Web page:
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This member is a YANA Mentor This is his Country or State Flag

Don J and Wendi live in Arizona, USA. He was 59 when he was diagnosed in April, 2013. His initial PSA was 12.70 ng/ml, his Gleason Score was 9, and he was staged T2a. His choice of treatment was Surgery (Retropubic Prostatectomy + RT + ADT). Here is his story.

My primary doctor ran a PSA test as part of an annual physical. I had avoided annual physicals since I was very healthy and in the best shape I thought I could be in since I mountain biked almost every day and ate healthy. Cancer was just not possible in my thinking. I was too healthy! But my doctor held me captive and would not renew a prescription unless I came in to see him. He felt some hardness on the DRE and PSA came back at 12.7. Next step was a biopsy which came back with 11 of 12 cores positive, 80-100% Gleason 4 + 5's. Initially staged as T2a.

Next I met with Urologist Dr. David Crawford at the University Of Colorado Hospital (UCH) Anschutz Cancer Center in Aurora, Colorado. (I was living in Colorado at the time of diagnosis.) He started me on Degarelix in July 2013. My PSA was 14.0. His plan was to see if ADT would shrink the tumor and then do cryosurgery or radical prostatectomy after 3 months of ADT. My PSA on ADT dropped to 3.7 in 3 months. The UCH cancer review board thought surgery would be the best option. Dr. Crawford thought 'debulking' the tumor was the best approach. He didn't promise a cure but was wanting to do what he thought would keep me alive as long as possible. My scans were clear with a couple of small suspicious spots that did not shrink on ADT.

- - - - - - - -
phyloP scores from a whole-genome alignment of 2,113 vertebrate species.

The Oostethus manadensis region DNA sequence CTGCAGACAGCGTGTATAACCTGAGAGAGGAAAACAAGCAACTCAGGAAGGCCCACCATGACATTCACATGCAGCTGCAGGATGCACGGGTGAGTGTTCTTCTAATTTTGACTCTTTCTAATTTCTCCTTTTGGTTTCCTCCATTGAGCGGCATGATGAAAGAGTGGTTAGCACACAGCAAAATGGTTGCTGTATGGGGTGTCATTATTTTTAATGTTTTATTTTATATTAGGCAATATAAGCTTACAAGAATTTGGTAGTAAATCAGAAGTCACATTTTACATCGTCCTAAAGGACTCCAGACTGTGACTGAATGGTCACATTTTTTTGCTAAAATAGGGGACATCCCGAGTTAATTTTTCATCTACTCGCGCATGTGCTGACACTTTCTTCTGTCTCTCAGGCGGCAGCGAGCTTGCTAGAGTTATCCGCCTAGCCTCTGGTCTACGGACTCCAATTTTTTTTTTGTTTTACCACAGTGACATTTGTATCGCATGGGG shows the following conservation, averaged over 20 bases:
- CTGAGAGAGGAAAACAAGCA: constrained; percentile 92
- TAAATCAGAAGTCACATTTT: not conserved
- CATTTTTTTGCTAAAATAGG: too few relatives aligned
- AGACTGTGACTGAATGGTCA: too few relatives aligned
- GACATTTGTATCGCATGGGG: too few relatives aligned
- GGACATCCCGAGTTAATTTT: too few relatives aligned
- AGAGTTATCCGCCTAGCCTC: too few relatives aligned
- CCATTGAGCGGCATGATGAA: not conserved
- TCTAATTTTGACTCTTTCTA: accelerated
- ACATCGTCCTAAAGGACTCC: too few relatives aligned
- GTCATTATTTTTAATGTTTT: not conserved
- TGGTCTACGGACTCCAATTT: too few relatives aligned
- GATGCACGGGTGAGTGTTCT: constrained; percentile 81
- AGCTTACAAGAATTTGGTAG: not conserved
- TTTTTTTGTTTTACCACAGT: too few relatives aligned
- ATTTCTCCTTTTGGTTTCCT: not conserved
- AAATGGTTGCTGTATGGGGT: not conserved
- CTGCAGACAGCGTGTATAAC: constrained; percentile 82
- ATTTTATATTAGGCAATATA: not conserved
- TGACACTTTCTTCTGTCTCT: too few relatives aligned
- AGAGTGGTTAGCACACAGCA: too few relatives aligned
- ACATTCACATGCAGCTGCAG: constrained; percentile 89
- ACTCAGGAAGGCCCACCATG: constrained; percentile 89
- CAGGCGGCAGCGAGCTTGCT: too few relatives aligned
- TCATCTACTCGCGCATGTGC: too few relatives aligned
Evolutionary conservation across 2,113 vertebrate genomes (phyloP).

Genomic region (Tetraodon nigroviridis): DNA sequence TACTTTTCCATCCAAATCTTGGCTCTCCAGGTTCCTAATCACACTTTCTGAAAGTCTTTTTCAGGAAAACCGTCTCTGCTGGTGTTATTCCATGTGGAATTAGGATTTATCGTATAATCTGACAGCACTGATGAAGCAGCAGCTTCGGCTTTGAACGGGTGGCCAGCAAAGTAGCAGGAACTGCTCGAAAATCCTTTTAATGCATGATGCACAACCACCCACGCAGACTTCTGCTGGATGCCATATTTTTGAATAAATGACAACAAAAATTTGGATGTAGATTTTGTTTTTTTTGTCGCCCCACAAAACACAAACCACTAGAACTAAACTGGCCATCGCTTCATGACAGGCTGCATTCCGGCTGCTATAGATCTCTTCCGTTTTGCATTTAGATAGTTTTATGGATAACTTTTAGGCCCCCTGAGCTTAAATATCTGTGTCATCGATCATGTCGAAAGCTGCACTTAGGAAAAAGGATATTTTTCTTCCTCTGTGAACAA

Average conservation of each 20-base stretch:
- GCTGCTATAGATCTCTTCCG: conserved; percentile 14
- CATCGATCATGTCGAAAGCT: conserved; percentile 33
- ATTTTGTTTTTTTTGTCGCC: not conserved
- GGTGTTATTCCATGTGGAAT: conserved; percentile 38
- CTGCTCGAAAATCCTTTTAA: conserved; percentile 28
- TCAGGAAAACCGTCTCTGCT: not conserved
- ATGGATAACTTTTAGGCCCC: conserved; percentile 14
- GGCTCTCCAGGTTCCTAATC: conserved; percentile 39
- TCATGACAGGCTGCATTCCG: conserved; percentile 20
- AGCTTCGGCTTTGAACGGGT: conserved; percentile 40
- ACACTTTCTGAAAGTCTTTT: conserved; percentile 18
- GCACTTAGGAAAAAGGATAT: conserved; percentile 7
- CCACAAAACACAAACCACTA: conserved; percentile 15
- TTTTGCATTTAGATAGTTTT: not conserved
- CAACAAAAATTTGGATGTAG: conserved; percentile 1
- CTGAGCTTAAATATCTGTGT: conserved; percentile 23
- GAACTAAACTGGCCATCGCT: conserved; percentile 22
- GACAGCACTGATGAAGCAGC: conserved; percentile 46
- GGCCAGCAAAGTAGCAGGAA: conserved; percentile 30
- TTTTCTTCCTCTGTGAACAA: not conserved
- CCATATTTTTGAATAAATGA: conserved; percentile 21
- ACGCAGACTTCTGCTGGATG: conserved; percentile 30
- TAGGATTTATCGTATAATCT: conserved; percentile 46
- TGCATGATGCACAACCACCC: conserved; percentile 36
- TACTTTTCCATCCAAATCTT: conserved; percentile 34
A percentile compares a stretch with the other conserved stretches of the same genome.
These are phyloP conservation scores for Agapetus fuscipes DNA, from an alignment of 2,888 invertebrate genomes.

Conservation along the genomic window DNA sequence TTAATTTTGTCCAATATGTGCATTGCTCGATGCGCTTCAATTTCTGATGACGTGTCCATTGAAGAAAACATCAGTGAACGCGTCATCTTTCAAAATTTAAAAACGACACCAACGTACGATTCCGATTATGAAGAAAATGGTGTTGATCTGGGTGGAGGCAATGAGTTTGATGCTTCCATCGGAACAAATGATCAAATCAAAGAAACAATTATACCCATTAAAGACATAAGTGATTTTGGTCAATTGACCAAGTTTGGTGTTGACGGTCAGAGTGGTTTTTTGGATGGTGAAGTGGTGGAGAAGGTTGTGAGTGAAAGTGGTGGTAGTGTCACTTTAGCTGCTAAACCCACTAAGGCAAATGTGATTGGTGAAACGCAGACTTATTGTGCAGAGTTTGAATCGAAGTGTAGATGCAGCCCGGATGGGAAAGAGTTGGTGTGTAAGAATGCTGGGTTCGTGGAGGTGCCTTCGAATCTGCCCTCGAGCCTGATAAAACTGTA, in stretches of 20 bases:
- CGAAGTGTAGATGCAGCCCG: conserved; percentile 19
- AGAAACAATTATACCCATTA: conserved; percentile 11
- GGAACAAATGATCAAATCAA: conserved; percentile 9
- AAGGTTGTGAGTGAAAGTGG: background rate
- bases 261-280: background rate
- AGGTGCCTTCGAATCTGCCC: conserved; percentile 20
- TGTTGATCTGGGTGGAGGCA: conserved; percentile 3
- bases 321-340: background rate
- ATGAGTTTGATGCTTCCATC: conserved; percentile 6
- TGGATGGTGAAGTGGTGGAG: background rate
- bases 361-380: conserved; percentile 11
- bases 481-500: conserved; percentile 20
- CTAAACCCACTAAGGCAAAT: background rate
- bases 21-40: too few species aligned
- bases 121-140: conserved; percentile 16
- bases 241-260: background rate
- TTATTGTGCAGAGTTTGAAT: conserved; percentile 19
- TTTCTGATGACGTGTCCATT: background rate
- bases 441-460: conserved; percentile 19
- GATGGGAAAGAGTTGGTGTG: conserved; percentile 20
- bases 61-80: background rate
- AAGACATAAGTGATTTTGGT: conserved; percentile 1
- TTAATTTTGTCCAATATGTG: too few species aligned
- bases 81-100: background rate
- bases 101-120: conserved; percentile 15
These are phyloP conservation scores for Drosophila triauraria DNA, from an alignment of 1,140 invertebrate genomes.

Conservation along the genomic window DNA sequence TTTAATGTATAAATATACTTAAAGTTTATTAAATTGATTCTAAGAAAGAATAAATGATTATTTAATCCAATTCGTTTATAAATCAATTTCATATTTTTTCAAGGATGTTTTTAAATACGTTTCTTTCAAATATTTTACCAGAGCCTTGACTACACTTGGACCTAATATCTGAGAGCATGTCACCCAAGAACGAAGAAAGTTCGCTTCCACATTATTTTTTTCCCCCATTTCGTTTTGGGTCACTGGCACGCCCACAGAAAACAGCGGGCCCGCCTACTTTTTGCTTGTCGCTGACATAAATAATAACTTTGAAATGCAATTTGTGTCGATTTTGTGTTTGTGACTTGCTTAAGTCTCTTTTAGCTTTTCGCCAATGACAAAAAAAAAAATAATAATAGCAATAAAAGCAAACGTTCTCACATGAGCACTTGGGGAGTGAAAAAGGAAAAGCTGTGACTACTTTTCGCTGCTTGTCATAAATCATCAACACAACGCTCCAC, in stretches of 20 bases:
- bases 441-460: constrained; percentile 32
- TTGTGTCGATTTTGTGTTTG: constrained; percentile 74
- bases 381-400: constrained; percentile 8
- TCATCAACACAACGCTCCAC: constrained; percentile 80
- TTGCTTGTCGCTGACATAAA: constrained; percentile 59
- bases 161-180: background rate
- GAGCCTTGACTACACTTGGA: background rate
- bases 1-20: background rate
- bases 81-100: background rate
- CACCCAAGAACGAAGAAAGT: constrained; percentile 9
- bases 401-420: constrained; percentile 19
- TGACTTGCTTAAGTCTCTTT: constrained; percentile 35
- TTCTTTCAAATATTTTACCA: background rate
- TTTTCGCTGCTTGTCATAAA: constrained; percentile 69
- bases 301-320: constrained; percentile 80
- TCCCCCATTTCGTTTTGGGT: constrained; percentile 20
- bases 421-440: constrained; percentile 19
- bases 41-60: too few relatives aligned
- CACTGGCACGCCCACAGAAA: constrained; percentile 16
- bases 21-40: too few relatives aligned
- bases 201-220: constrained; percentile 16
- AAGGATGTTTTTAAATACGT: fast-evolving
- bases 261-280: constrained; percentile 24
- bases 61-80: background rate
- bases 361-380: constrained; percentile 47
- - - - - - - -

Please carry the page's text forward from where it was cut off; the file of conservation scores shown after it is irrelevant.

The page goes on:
Oct 2013 I had RP. Final Pathology came back as Gleason 9-10, stage T3B NxMx, SVI+, LVI+, EPE+, PNI+, and positive margins. PSA 3 months after surgery was 'undetected, and has remained so until today.

I continued with ADT until June 2015. Due to the positive margins I was encouraged my Medical Oncologist, Dr. Thomas Flaig (UCH) to consider ART. I did 62gy in Nov/Dec 2014.

So I have made it over 3 years since my diagnosis. My RO & MO gave me slightly over 50% chance of surviving 5 years. Thankfully, I have responded well to treatment.